Taking My Own Advice

Someone that is very close to me was shocked that I said it was a long walk from the car to the door of the building. It really wasn’t very far…if you are not disabled! All the handicapped spots were taken, and my hubby offered to drop me off at the door, but I did not want to be singled out like that. I should have accepted the offer.  Instead, I chose to keep looking at my feet just focusing on one painful step and then the next one.

We were headed to something fun, but I was dreading it. I have been in so much pain this past week and a half. Just over the top pain that it hurts to breathe. But I would have been in pain no matter what so I decided to go anyway. It was just one of those times that you know that you are going to pay for it, but you do it anyway. I needed to get out of the house to clear my head and be around other people, so I pushed myself to go.

I was so hurt by the statement. I was humiliated. I cringed at the truth of what they said. The statement taunted me that I had a hard time walking such a short distance. The statement made me very mad at my body for letting me down.

I could have said something in my defense and enlightened her, but I didn’t. I just didn’t have the mental energy because the pain always depletes it. Thankfully, my brain did work enough, and I remembered quickly what mama always said: if you can’t say anything nice, don’t say anything at all. I am hoping that the awkward silence was enough to make a loud statement. I doubt it did though.

girl shadow-1314489

I do not want to be internalizing this, so I want to post it and let it go. I’ve always had anxiety, but the chronic pain has increased it because of so many factors are out of my control every day because of the pain. I talked some about my struggle with anxiety in a previous post.

As I type this, the doubts about myself are starting to kick in. I have only begun to understand my anxiety after a year and a half working with my psychologist. But situations like these set off the emotions. I just wish I could get people to understand what having chronic pain is really like. They say they know how we feel, but they don’t. They never will, unless they experience it for themselves. Even the ones closest to you.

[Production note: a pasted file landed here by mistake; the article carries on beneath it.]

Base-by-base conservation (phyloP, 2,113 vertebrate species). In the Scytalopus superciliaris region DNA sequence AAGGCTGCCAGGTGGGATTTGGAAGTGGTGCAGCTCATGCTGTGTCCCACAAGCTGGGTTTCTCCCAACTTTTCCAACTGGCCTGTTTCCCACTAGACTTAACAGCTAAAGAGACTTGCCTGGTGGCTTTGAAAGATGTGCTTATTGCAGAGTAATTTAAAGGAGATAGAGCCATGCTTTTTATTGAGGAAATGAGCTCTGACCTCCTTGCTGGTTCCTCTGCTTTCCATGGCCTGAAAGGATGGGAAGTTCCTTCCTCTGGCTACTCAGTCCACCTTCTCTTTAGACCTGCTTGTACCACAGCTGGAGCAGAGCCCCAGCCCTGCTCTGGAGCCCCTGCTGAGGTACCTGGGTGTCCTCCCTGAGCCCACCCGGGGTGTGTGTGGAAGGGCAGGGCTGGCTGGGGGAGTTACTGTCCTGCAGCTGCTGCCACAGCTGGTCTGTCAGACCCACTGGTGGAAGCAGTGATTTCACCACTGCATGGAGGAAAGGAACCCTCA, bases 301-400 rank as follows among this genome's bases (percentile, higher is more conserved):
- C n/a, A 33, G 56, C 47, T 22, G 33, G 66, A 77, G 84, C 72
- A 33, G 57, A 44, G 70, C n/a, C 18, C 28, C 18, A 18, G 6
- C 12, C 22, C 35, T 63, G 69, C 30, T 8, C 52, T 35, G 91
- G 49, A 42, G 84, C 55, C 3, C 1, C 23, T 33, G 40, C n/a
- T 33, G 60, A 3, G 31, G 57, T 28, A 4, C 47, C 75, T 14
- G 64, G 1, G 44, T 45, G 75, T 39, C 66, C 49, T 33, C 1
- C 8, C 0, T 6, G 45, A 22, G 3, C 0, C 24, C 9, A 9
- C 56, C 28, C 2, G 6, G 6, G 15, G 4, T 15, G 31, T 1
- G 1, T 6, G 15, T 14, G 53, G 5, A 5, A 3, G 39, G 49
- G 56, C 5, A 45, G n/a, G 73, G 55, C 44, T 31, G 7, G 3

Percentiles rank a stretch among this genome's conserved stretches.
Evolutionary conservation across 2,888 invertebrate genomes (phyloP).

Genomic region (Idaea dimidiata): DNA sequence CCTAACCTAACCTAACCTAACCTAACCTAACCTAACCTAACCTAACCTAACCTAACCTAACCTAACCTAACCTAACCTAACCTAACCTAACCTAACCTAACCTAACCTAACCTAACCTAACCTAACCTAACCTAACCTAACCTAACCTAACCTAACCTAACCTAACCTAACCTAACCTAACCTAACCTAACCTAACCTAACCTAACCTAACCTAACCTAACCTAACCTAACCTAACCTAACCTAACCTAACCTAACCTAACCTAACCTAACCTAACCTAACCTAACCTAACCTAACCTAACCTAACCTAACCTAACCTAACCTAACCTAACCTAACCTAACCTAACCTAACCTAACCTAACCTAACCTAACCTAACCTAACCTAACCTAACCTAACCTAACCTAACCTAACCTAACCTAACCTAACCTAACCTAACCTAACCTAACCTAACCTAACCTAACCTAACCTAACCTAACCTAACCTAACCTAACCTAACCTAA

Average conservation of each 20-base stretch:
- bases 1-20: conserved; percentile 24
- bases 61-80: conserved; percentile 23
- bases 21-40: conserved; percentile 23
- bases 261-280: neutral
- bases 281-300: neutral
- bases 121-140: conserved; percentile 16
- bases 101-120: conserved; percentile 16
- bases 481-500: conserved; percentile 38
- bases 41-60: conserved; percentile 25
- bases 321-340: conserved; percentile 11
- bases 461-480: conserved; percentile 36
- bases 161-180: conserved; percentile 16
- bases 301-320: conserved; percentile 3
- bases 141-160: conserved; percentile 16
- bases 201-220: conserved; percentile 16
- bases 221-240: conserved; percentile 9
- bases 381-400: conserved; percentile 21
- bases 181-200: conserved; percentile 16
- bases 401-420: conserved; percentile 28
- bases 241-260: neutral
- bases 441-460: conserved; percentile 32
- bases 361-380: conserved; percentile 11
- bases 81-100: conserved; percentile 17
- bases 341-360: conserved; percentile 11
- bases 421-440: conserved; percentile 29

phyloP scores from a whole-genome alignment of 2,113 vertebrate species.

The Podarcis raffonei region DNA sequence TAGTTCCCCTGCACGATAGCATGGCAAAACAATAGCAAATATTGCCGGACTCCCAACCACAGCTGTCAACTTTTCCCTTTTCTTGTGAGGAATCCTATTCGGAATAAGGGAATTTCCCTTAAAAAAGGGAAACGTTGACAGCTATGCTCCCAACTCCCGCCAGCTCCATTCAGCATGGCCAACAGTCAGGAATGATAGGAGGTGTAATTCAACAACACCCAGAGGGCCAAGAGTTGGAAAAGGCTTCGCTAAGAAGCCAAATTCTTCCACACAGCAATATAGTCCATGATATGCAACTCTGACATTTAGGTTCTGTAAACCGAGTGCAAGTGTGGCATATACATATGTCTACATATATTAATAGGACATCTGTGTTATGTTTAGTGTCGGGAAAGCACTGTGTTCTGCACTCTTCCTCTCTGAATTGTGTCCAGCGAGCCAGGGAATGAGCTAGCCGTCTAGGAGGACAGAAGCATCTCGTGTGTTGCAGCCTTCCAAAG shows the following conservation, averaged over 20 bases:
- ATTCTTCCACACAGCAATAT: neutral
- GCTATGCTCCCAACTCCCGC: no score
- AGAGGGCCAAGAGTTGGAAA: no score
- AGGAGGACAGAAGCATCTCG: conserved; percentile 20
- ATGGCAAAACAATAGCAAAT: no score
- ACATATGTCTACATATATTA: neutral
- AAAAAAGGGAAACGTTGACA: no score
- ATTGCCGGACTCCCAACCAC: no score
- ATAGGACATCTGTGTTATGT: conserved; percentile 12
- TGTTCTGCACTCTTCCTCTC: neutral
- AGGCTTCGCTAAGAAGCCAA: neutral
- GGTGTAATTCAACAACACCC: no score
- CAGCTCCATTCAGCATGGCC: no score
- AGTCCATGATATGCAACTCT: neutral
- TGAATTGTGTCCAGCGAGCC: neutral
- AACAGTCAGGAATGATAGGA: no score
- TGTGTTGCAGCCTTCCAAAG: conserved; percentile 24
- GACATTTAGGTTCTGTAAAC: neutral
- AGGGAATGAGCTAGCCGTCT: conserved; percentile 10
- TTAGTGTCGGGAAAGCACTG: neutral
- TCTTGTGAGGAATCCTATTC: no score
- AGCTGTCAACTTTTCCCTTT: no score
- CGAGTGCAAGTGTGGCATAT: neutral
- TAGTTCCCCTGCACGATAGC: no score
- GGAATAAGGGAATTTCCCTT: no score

The thought process has been laborious, but I am trying to choose to be positive. That’s why I called the blog Chronic Pain With A Higher Perception because I’m deciding to change my perception.  I can’t change others, but I can improve myself.  This is the best thing I can do for my health.

I am going to find some other positive blogs to help my resolve, and I will pray that the person will never experience pain as I have.

How would have you handled this situation? Has anything like this happened to you, and how did you remain positive?

Much Love & Many Prayers,

Cindy

 

 

3 thoughts on “Taking My Own Advice

  1. I know where you are coming from. When I started blogging I learned that sarcasm is my new best friend. I have learned to make fun of my self. If it were not for finding humor even of that handicapped tag hanging on the mirror and walking down halls with my hand protecting my rear then I don’t think my family would have survived me. I learned to have true compassion for others. God chose this path for me and how I chose to go forth reflects my strength. I hope I am reflecting grace in this journey.

    Liked by 1 person

    • Exactly. I have learned to have empathy. My heart breaks for what some chronic illness/pain patients are going through and so many of them do not have any support. So, someone showing sympathy and empathy may be the determining factor in that person picking themselves off the floor or not for the umpteenth time after life knocks them down again. So, I believe that having sincere sympathy for another human being is the ultimate kindness and act of love. Thank you for your encouragement and for letting your little light shine!

      Liked by 2 people

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